Reflections on the second screen
The cords have been cut
So this was a while ago—the turn of the last century. I was in the last years of college and one of the many tech innovations of the time was the growing use of wi-fi instead of wired solutions like dial-up or Ethernet. But those with wi-fi cards in their tower desktops would still be likely to be using that computer in some sort of in-wall desk—or at the very last have any forward view largely lost to the computer and monitor setup. So in order to move into this “second-screen” era, it was required to have a wi-fi capable laptop: now one could look to the computer and then to the TV (still mostly SD picture at the time, of course).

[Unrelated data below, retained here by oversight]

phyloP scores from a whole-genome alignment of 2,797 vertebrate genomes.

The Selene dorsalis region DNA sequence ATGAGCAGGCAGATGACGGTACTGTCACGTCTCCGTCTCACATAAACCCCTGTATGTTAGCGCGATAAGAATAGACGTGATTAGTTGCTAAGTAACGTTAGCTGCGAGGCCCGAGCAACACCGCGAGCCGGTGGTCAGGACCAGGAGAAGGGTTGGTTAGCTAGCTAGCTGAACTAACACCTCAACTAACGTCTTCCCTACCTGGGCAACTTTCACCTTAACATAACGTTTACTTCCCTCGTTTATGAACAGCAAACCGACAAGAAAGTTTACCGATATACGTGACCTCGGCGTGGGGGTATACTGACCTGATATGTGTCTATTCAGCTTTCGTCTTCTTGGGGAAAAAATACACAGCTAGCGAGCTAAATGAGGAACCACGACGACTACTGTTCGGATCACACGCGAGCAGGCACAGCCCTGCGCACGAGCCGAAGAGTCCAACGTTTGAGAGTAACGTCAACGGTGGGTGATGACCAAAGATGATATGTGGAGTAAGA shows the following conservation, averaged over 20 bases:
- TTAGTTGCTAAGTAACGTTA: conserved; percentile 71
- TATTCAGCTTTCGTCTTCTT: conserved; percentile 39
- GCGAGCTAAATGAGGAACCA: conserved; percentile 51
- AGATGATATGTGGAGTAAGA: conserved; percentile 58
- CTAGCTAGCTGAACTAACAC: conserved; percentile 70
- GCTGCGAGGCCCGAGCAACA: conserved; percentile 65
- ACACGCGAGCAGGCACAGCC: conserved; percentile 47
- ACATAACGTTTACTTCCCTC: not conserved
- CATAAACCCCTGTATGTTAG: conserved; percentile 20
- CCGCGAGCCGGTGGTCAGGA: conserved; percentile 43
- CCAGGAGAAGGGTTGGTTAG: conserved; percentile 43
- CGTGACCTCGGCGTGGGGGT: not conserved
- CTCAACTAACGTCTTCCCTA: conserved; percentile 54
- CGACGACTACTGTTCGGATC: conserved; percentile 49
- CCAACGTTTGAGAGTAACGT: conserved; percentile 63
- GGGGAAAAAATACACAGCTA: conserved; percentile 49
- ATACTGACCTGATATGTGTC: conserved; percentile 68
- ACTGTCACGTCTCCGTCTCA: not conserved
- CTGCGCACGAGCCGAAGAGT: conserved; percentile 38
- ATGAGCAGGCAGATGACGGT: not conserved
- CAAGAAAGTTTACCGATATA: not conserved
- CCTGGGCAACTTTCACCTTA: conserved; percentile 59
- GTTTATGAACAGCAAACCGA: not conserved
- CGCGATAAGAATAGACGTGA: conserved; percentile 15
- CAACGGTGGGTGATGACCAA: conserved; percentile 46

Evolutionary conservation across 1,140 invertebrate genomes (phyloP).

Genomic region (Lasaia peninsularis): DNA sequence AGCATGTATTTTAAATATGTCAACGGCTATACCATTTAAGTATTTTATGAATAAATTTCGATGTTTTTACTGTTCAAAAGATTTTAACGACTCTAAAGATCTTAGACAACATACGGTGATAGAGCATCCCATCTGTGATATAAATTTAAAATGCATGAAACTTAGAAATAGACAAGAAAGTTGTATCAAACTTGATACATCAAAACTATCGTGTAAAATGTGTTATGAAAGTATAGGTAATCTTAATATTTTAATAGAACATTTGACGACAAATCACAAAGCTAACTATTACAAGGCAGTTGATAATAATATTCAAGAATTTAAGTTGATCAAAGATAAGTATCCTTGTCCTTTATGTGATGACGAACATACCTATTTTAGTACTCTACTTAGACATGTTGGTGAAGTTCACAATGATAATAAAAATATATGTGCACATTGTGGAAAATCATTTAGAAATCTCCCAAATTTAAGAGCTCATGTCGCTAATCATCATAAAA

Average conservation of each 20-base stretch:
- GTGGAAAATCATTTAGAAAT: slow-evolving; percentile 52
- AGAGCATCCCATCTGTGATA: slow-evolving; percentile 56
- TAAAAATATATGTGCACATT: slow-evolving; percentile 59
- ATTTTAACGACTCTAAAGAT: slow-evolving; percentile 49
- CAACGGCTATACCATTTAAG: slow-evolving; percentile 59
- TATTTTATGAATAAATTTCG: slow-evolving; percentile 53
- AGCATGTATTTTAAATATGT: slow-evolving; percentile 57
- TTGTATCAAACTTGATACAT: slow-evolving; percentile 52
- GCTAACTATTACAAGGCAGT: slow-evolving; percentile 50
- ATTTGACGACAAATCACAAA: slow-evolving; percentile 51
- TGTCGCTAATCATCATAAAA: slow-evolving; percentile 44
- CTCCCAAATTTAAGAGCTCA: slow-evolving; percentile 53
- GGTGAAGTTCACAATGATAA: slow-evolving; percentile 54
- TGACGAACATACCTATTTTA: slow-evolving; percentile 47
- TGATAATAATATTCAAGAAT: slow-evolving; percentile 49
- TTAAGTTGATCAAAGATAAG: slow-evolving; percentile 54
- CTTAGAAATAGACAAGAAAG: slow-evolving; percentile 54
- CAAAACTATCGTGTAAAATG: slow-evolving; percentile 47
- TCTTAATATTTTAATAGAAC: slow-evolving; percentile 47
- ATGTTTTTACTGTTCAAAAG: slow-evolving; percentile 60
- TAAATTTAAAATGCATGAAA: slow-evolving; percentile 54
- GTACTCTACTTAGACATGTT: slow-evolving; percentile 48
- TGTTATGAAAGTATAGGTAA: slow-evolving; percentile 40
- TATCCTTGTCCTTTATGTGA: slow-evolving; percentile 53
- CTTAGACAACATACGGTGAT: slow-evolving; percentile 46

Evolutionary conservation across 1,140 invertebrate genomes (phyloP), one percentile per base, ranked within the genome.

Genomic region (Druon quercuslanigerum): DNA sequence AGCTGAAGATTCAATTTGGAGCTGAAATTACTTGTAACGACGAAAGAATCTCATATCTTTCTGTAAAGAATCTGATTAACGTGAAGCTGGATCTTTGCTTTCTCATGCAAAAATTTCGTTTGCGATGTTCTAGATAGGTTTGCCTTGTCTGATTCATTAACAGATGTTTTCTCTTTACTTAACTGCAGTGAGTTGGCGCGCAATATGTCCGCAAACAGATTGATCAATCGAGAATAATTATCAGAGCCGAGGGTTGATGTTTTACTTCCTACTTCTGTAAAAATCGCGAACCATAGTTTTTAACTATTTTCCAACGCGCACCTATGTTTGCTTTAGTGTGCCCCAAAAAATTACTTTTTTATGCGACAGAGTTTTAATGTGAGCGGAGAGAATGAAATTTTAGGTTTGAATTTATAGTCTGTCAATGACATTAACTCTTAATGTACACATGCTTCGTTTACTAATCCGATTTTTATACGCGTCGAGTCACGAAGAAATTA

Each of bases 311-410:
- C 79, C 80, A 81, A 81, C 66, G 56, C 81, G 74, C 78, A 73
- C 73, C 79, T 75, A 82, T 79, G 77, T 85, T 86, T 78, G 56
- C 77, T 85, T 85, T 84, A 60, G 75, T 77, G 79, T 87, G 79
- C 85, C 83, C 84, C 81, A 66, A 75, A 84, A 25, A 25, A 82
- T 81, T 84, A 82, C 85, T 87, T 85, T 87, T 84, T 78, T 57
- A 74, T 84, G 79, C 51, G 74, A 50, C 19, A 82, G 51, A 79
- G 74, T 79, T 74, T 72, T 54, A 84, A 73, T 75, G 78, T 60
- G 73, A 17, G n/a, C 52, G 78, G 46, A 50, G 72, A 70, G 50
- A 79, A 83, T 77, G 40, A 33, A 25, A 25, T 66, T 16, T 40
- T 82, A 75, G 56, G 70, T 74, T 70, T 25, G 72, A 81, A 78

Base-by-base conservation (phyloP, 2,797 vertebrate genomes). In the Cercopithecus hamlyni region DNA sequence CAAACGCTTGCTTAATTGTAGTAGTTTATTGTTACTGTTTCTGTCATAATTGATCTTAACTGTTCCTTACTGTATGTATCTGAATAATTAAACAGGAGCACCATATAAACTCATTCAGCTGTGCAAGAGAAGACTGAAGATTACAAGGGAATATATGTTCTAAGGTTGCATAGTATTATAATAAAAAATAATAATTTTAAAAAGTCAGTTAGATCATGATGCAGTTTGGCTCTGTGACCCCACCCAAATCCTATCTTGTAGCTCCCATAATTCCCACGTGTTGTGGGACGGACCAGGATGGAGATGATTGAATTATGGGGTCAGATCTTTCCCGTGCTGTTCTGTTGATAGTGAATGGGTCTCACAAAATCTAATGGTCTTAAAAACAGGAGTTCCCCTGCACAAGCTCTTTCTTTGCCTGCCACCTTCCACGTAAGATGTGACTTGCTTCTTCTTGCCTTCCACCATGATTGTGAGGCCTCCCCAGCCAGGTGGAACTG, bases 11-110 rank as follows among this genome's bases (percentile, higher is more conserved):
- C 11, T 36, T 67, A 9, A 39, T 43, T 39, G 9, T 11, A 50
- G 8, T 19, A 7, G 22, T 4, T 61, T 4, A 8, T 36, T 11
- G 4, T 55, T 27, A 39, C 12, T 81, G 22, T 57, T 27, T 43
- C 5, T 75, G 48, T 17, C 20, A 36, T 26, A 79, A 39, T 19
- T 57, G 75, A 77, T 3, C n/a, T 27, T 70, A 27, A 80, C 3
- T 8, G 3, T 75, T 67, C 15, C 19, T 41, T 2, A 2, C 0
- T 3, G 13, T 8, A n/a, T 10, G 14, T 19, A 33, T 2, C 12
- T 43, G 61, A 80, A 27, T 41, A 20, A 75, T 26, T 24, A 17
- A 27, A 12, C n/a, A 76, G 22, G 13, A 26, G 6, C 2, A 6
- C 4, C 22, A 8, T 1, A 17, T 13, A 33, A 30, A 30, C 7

Now the novelty of this technological capability was probably enough, but then—didn’t this expand the possibilities of technological experience? Or something? A few decades later, immersed in tech from smartphones to tablets to laptops (and even desktop computers still), we can easily dismiss the folly of pursuing this early version of the second screen.
With “screen time” now a point of contention [with built-in tools to curb it] and the endless cross-over of personal and work pushed by corporate managers assisted by technology and accelerated by the pandemic, and laptops relegated for many people to the margins as work-only devices while streaming has rendered TV-watching obsolete, the imagery of the laptop and TV is already a rather antiquated one1, where it is hard to suggest how revolutionary it seemed a couple decades ago.